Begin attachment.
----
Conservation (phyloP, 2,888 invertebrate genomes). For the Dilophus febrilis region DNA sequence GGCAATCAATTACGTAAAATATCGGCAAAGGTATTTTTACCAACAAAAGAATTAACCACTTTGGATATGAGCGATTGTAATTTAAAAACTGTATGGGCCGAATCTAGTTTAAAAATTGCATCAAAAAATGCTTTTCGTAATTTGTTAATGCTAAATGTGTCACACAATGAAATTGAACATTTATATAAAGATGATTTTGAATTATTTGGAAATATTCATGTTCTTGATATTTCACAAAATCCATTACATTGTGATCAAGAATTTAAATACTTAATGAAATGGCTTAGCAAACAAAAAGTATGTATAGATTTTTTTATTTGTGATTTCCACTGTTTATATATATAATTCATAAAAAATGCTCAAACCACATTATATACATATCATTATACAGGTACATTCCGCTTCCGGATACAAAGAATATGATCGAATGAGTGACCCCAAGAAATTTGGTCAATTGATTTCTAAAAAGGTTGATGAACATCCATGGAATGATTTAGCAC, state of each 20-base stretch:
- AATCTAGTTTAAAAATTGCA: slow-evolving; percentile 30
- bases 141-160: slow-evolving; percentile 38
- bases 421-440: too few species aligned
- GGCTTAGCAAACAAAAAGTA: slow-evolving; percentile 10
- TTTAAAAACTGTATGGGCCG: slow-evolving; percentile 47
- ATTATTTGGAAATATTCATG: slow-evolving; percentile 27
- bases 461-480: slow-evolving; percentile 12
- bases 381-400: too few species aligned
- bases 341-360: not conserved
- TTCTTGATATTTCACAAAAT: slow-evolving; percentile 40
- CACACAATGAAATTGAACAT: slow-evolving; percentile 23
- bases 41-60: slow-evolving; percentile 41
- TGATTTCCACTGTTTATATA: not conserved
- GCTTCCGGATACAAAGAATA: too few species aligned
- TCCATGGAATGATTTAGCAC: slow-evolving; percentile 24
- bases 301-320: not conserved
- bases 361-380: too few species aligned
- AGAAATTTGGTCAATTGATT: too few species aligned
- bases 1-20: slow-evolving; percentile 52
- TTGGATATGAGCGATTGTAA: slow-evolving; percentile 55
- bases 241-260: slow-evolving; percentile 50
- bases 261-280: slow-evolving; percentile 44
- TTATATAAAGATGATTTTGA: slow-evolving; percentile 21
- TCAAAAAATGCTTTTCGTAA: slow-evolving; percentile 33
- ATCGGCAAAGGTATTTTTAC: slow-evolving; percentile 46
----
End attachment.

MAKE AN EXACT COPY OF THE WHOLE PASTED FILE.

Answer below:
Conservation (phyloP, 2,888 invertebrate genomes). For the Dilophus febrilis region DNA sequence GGCAATCAATTACGTAAAATATCGGCAAAGGTATTTTTACCAACAAAAGAATTAACCACTTTGGATATGAGCGATTGTAATTTAAAAACTGTATGGGCCGAATCTAGTTTAAAAATTGCATCAAAAAATGCTTTTCGTAATTTGTTAATGCTAAATGTGTCACACAATGAAATTGAACATTTATATAAAGATGATTTTGAATTATTTGGAAATATTCATGTTCTTGATATTTCACAAAATCCATTACATTGTGATCAAGAATTTAAATACTTAATGAAATGGCTTAGCAAACAAAAAGTATGTATAGATTTTTTTATTTGTGATTTCCACTGTTTATATATATAATTCATAAAAAATGCTCAAACCACATTATATACATATCATTATACAGGTACATTCCGCTTCCGGATACAAAGAATATGATCGAATGAGTGACCCCAAGAAATTTGGTCAATTGATTTCTAAAAAGGTTGATGAACATCCATGGAATGATTTAGCAC, state of each 20-base stretch:
- AATCTAGTTTAAAAATTGCA: slow-evolving; percentile 30
- bases 141-160: slow-evolving; percentile 38
- bases 421-440: too few species aligned
- GGCTTAGCAAACAAAAAGTA: slow-evolving; percentile 10
- TTTAAAAACTGTATGGGCCG: slow-evolving; percentile 47
- ATTATTTGGAAATATTCATG: slow-evolving; percentile 27
- bases 461-480: slow-evolving; percentile 12
- bases 381-400: too few species aligned
- bases 341-360: not conserved
- TTCTTGATATTTCACAAAAT: slow-evolving; percentile 40
- CACACAATGAAATTGAACAT: slow-evolving; percentile 23
- bases 41-60: slow-evolving; percentile 41
- TGATTTCCACTGTTTATATA: not conserved
- GCTTCCGGATACAAAGAATA: too few species aligned
- TCCATGGAATGATTTAGCAC: slow-evolving; percentile 24
- bases 301-320: not conserved
- bases 361-380: too few species aligned
- AGAAATTTGGTCAATTGATT: too few species aligned
- bases 1-20: slow-evolving; percentile 52
- TTGGATATGAGCGATTGTAA: slow-evolving; percentile 55
- bases 241-260: slow-evolving; percentile 50
- bases 261-280: slow-evolving; percentile 44
- TTATATAAAGATGATTTTGA: slow-evolving; percentile 21
- TCAAAAAATGCTTTTCGTAA: slow-evolving; percentile 33
- ATCGGCAAAGGTATTTTTAC: slow-evolving; percentile 46